A barbershop in a small town is less about the cutting of hair and more about community, one of those places where people (usually men) congregate to talk, observe, and plan hunting trips. Or that’s what barbershops used to be.
And “used to be” is what is at the heart of Wendell Berry’s novel Jayber Crow, originally published in 2000. Jayber Crow is a barber in the town of Port William, Kentucky, the place around which so many of Berry’s stories and novels center. Port William is a “used to be” place, a town in decline as economics and what we consider progress passes it by, its life gradually siphoned away.
Jayber is telling his story, and the town’s story, from the perspective of old age. He was left orphaned at a very young age by his parents succumbing to influenza; he’s taken in by an elderly couple, and it is there that he begins to fall in love with the place he lives in. Orphaned again after their deaths, he’s sent to an orphanage and a bible college. And while he should have ended up in ministry or working in a city, he doesn’t. The pull toward the place of his youth is too strong. Along the way he’s picked up barbering skills, and so he returns to Port William. And people remember him, remember the orphaned boy.
When he’s telling his story, he’s an old man, retired from barbering, officially at least. The state regulatory authorities have cited his shop for numerous violations, even if it’s in the same place and Jayber doing the same things he’s done for almost half a century. But he tells his story, his story of community and place and people – and the woman he falls in love with, the woman he cannot have because to do so would violate all of what place and community are about. He never speaks of his love, but, in a small town, some things people just know.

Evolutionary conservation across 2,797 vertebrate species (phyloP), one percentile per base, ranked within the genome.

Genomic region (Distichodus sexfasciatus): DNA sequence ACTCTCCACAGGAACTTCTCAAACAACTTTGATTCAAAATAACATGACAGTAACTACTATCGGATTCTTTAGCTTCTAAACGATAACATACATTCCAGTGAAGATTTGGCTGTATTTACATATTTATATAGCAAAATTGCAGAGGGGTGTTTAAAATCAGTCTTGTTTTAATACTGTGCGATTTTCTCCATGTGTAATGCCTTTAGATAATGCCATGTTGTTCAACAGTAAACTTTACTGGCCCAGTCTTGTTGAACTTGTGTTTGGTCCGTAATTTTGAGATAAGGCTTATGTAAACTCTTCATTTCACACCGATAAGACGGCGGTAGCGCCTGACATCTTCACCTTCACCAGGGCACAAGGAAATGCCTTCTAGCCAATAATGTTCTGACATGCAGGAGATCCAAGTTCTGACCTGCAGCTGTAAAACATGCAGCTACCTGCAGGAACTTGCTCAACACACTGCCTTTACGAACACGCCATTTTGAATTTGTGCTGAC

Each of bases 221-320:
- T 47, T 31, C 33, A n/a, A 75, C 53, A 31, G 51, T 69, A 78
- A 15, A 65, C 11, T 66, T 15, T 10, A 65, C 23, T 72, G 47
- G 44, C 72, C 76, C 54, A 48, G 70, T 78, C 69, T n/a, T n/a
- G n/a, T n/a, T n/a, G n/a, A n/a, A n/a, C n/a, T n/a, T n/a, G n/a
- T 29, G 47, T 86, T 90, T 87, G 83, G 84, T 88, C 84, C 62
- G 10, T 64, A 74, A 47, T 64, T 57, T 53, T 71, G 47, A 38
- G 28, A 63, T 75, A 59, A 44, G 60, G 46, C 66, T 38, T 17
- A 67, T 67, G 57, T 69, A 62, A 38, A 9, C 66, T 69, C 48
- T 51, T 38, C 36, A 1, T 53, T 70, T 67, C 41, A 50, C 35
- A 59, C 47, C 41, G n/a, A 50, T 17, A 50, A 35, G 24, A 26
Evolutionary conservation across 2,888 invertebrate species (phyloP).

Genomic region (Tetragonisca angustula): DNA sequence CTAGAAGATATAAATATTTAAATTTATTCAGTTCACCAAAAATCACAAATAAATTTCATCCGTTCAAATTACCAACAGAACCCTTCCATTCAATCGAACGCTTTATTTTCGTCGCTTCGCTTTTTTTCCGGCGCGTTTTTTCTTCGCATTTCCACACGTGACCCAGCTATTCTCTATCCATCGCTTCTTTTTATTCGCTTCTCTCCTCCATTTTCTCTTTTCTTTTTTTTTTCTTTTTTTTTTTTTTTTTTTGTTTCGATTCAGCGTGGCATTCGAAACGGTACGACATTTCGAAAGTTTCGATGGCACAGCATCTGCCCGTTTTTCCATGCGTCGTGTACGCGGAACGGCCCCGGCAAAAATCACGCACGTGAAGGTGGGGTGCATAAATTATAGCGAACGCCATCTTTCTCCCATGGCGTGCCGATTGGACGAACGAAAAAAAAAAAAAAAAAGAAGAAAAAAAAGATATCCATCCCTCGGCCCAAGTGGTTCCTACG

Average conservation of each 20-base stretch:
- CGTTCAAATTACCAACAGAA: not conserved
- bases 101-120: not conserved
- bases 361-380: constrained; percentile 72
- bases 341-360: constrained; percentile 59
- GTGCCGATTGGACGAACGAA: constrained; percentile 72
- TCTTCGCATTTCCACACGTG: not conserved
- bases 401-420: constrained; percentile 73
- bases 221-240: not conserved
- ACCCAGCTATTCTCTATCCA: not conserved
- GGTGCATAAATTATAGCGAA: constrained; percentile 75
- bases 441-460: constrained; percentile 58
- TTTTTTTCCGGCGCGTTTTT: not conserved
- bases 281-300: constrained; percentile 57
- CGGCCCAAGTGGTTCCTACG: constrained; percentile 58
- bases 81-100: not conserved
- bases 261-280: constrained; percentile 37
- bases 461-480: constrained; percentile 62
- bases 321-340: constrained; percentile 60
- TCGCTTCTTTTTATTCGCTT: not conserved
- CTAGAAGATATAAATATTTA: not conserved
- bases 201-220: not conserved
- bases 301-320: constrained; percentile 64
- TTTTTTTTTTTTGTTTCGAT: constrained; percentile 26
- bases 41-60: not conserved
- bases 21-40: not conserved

The novel encompasses most if not all of Berry’s beliefs and philosophy about land, agriculture, progress (including interstate highways), faith, and community. In the hands of a lesser writer, the story would have degenerated into ideological diatribe. In Berry’s hands, it doesn’t. He maintains a tight control, even over what he most wants to say.
Jayber Crow is a novel about many things, and about one thing, the idea that place, history, and memory are what bind people to each other, and to loosen those binds is to unravel something much larger that a small town. It is also a novel of love and redemption, and how redemption is inseparable from place and community.